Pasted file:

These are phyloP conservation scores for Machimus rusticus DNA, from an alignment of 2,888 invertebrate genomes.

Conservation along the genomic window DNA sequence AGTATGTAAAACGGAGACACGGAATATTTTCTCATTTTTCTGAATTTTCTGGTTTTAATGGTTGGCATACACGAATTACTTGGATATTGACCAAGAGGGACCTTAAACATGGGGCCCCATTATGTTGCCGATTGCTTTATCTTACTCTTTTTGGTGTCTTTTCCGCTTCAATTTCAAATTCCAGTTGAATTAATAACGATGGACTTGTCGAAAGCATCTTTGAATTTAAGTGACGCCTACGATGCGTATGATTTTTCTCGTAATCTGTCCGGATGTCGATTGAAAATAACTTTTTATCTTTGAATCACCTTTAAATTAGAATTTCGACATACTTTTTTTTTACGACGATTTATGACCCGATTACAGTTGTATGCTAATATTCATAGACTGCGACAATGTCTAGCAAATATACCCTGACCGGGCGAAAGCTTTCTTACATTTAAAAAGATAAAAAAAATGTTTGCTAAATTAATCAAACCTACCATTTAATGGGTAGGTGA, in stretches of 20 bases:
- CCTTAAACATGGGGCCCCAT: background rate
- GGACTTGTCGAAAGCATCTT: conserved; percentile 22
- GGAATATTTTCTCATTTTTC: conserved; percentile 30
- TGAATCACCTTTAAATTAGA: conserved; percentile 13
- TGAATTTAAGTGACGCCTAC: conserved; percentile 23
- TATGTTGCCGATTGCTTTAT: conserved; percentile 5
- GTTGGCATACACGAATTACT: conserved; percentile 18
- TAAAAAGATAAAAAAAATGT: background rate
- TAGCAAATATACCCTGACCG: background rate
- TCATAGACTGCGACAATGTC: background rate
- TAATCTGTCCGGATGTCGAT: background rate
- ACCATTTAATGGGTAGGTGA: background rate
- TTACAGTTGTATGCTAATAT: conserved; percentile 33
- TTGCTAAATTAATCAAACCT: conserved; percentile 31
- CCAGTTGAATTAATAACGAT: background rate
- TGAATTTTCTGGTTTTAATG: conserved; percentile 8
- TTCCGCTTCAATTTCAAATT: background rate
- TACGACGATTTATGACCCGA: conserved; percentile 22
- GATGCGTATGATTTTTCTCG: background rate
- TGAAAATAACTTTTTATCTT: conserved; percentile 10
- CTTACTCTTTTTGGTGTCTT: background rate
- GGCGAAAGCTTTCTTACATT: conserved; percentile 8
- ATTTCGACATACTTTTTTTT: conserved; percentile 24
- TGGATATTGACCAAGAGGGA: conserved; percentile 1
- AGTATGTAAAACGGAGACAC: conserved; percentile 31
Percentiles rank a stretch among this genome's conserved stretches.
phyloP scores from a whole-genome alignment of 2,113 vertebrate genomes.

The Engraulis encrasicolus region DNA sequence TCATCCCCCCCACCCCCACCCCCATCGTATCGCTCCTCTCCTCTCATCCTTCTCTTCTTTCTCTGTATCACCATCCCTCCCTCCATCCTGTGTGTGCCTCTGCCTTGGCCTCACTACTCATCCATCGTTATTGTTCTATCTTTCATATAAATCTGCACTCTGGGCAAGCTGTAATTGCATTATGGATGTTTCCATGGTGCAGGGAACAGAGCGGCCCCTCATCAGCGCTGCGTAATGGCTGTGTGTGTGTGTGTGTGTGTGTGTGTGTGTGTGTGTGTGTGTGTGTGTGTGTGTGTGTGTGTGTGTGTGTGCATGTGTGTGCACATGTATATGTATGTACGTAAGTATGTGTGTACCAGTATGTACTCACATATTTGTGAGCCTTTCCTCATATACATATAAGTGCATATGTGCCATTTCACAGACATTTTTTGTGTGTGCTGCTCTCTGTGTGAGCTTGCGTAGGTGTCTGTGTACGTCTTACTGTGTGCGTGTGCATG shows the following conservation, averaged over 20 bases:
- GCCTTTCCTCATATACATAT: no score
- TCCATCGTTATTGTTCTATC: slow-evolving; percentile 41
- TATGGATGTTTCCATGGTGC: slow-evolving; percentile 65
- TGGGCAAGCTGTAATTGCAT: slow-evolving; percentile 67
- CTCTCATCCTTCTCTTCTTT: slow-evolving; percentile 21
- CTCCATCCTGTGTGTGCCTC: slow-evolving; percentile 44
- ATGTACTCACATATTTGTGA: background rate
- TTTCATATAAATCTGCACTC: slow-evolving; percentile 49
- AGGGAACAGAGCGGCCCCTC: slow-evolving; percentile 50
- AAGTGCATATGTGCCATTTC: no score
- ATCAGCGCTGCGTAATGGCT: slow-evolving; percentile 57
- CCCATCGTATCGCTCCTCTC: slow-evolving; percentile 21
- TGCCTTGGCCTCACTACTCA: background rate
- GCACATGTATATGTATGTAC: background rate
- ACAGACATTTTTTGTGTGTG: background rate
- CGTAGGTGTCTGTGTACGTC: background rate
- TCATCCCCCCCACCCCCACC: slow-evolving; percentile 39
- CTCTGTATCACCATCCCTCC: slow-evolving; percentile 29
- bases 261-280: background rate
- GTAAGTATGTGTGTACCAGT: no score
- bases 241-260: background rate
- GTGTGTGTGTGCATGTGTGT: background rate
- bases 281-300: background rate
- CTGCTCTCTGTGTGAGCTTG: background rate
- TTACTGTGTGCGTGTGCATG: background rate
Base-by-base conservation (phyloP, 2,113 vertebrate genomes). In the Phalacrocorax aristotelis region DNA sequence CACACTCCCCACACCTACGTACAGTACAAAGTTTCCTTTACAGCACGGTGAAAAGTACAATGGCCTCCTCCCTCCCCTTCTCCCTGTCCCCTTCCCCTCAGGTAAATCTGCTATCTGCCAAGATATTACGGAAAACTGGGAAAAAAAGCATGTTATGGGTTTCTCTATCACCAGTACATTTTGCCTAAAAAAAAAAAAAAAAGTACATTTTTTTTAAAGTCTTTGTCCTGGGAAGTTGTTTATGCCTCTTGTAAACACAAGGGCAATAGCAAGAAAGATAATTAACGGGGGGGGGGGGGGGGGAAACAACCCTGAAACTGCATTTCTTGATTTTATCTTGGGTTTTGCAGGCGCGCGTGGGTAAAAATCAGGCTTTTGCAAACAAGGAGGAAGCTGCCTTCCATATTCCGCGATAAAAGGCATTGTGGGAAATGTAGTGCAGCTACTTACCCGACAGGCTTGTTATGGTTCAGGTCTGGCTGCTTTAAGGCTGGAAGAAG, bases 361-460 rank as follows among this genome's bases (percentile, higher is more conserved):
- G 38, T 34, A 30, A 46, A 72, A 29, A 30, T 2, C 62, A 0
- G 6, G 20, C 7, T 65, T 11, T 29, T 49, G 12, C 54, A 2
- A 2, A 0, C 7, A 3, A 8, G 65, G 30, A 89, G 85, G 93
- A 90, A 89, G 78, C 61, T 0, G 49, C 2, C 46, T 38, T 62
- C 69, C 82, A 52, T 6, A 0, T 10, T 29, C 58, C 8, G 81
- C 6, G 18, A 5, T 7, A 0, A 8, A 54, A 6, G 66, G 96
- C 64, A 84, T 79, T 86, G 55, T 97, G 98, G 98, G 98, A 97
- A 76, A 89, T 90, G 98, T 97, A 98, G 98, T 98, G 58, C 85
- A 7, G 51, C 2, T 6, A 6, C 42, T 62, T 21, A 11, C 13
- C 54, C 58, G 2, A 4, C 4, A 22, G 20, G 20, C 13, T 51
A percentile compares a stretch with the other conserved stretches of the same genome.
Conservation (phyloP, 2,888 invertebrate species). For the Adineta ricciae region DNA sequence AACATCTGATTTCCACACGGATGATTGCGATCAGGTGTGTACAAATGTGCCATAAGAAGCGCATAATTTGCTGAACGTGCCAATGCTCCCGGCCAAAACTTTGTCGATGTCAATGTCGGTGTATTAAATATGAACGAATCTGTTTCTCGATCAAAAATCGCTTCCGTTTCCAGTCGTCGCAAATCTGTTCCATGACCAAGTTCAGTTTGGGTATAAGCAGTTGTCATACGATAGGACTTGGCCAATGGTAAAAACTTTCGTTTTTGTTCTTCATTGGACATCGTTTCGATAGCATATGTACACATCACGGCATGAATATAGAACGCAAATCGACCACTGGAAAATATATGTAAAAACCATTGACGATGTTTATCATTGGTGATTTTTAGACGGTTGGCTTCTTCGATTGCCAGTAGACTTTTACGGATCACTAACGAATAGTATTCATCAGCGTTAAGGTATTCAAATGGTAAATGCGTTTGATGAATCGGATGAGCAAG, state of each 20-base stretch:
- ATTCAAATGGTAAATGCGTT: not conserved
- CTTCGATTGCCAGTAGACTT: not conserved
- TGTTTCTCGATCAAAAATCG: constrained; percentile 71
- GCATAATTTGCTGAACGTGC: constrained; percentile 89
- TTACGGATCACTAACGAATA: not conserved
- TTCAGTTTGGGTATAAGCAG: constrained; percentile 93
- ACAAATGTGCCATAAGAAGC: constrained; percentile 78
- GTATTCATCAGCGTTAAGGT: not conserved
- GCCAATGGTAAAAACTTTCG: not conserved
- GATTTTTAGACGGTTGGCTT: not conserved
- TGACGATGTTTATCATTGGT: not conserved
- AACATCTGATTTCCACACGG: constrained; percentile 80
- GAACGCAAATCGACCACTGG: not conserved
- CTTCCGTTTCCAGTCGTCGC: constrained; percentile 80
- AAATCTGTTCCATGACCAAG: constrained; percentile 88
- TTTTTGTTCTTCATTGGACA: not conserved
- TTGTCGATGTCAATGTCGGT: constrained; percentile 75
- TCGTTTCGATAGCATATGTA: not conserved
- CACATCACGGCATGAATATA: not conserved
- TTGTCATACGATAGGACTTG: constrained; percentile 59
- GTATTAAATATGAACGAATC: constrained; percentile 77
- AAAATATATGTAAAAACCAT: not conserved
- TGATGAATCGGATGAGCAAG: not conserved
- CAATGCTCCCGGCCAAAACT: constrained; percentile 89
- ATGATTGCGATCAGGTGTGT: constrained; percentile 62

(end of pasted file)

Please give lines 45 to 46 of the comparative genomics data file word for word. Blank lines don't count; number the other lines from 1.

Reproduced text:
- ACAGACATTTTTTGTGTGTG: background rate
- CGTAGGTGTCTGTGTACGTC: background rate